Immigrant Detainees Say They Were Sexually Abused In CBP Custody Several dozen immigrant detainees have alleged they were sexually abused in Customs and Border Protection holding facilities. This is the story of two young women who say they were victims.

Immigrant Detainees Say They Were Sexually Abused In CBP Custody

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According to a new government report, several dozen immigrant detainees allege they were sexually abused in Customs and Border Protection holding facilities in recent years. The agency says that's a small fraction of immigrants who pass through these facilities. Immigrant advocates, however, say these allegations are just one part of the many problems in the nation's immigration detention system.

Silvia Vinas of Radio Ambulante has the story of two young women who say they were victims. And a warning, this story contains graphic descriptions of sexual assault.

SILVIA VINAS, BYLINE: It was the summer of 2016, and two young sisters were lost in a remote stretch of Texas desert. They had traveled from their small town in Guatemala and crossed the border without papers. Thirsty and afraid, they flagged down the Border Patrol. The older sister described what happened at the station.

SISTER #1: (Speaking Spanish).

VINAS: She says a Border Patrol agent took her to a room that looked like a pantry or a closet. He said he was going to search her because that was his job.

SISTER #1: (Speaking Spanish).

VINAS: And then she says he ordered her to remove her clothes. She began to cry when he fondled her breasts. And when she begged to keep her underwear on, she says he forcefully pulled it down and touched her. Afterward, the agent took her sister, a minor at the time, into the same small room.

SISTER #2: (Speaking Spanish).

VINAS: Her sister describes a similar scenario - being ordered to strip, the inappropriate touching. NPR isn't naming the two young women because they're alleged victims of sexual assault. They were 17 and 19 years old at the time. They came to America to get away from gang violence in their hometown and to be with their mother, Gloria. She has lived here as an undocumented immigrant for years and developed health problems. Days after they arrived, Gloria got a call.

GLORIA: (Speaking Spanish).

VINAS: The man on the line introduced himself as an investigator from U.S. Customs and Border Protection.

GLORIA: (Speaking Spanish).

VINAS: He told her that her daughters had reported being assaulted and that an investigation had been launched. Gloria says the investigator told her to be strong, that they would help her. That's when she started to cry.

GLORIA: (Speaking Spanish).

VINAS: The Border Patrol released the sisters to their mom after a few days. Customs and Border Protection, or CBP, has a policy of zero tolerance for sexual abuse and assault of anyone in their custody. But critics say that's not enough.

JAMES TOMSHECK: I believe there's a cultural problem at CBP.

VINAS: That's James Tomsheck. He was head of internal affairs at CBP from 2006 to 2014, and he became a whistleblower at the agency. He says he was disturbed by an alarming rate of sexual misconduct among frontline agents who deal with immigrant detainees. He says it was much higher than at other law enforcement agencies.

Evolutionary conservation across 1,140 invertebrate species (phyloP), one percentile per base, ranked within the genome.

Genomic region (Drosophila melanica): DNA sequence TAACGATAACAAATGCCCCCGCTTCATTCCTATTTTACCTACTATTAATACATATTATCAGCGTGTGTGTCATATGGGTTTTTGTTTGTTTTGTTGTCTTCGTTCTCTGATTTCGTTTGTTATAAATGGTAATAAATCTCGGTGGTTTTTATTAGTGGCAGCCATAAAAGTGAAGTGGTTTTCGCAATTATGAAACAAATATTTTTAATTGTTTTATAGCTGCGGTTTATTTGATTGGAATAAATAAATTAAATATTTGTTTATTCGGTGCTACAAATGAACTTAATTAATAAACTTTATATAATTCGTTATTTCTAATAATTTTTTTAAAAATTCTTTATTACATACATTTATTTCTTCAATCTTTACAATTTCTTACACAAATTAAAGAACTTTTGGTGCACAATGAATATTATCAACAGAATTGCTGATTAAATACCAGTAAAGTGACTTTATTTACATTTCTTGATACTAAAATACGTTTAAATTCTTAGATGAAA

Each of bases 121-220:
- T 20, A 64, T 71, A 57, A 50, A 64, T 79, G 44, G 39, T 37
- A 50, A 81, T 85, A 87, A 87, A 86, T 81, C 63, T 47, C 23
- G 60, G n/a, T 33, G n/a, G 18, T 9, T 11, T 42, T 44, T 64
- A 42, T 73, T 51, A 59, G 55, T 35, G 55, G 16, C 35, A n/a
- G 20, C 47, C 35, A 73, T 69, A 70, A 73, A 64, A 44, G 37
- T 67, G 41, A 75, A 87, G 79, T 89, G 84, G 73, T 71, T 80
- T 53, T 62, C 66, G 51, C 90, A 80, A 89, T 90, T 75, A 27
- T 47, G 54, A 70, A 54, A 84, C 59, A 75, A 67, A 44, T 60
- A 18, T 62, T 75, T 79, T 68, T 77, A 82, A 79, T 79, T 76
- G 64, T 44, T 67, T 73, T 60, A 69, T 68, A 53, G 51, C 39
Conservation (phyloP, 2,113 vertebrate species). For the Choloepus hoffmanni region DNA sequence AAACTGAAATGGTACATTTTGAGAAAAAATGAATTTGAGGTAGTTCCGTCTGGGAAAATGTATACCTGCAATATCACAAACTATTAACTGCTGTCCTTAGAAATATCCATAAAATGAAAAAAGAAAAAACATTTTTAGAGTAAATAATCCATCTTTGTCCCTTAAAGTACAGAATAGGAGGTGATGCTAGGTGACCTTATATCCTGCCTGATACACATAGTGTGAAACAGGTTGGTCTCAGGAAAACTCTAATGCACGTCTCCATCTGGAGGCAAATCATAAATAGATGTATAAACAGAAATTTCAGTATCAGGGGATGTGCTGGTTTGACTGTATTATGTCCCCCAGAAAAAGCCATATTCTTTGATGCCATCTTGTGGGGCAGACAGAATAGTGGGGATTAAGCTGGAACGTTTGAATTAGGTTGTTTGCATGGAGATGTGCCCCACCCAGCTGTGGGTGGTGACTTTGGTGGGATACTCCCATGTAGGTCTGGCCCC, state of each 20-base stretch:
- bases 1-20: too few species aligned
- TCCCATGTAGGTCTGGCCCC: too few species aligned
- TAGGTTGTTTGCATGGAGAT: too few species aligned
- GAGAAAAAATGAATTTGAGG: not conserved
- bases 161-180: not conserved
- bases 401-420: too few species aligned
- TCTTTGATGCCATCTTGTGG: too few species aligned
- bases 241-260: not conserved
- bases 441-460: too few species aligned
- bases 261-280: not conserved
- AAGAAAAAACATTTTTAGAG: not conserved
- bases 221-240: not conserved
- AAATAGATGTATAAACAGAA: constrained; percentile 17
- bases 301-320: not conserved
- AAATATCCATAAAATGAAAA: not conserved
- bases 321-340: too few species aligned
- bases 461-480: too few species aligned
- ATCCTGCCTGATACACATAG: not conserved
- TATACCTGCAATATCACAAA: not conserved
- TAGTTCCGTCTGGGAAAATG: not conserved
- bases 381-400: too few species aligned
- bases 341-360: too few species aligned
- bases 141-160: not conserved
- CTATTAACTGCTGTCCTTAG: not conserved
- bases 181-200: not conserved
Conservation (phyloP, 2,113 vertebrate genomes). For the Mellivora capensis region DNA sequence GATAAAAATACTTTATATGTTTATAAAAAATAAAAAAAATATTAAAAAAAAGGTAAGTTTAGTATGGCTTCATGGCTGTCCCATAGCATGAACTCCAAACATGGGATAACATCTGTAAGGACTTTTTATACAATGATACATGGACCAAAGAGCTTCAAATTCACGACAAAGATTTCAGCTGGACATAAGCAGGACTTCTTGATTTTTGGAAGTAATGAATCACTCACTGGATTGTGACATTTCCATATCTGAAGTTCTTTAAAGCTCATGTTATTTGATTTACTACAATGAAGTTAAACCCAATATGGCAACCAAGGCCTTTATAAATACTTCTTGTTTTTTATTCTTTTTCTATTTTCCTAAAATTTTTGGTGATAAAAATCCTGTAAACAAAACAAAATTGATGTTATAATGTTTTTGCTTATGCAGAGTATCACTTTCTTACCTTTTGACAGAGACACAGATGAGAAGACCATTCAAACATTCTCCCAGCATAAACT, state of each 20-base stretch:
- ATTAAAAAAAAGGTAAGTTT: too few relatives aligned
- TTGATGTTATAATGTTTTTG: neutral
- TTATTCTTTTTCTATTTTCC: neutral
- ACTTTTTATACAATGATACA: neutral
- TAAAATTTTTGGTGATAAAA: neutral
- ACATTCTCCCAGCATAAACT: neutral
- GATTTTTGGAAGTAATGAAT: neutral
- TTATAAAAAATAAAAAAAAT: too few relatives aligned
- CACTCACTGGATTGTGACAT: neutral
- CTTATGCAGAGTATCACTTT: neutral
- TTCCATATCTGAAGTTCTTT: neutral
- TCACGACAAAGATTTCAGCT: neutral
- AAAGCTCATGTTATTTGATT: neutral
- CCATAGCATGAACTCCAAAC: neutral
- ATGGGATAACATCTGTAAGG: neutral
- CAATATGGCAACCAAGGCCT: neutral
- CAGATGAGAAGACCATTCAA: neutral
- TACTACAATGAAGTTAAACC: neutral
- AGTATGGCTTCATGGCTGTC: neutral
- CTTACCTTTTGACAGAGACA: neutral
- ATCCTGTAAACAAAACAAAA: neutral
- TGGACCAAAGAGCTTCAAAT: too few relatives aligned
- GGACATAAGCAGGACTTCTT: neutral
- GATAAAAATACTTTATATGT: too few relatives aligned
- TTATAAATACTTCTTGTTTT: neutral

TOMSHECK: I believe it can be directly attributed to the hiring mandates and hiring surges that allowed unsuitable persons to enter the workforce. They had, in their backgrounds, conduct that should have caused them to be found unsuitable.

VINAS: After that hiring surge, more safeguards were put into place. But Tomsheck says he worries the Trump administration's plan to rapidly increase the size of the Border Patrol could lead to more problems. And immigrant rights advocates worry that widespread abuse continues. They say government reports don't capture assaults that immigrants are too afraid to report or that aren't investigated when they do.

ANGELICA SALCEDA: Those are just the cases that have been reported and have been elevated.

VINAS: Angelica Salceda is a staff attorney with the American Civil Liberties Union. She filed the legal actions on behalf of the two sisters.

SALCEDA: We've seen troubling cases, extensively documented history of human rights abuses at the hands of Border Patrol and CBP officers. So certainly it's more than just a few bad apples.

VINAS: Advocates say thousands of immigrant detainees come forward every year with allegations of physical or sexual abuse by CBP or Immigration and Customs Enforcement and that the agencies often dismiss them. According to the most recent CBP report, only one case against staff was found to be substantiated out of nearly 40 allegations of abuse by staff and other detainees over four years.

As for the sisters' case, CBP investigators closed it, saying there wasn't any physical evidence. Then, last month, the agency settled a lawsuit filed in the younger sister's case for $125,000. CBP said the settlement is not an admission of liability or fault and that the agent is still employed there.

SALCEDA: There's a long-fought battle with the government to ensure that there is justice in this case for our client who, at the time, was a minor.

VINAS: Salceda says the young woman didn't want to take the case to trial and relive the incident over and over in court. But it still affects her. She's very religious and worries that her future partner will reject her if he finds out. Her sister has returned to Guatemala. For NPR News, I'm Silvia Vinas.

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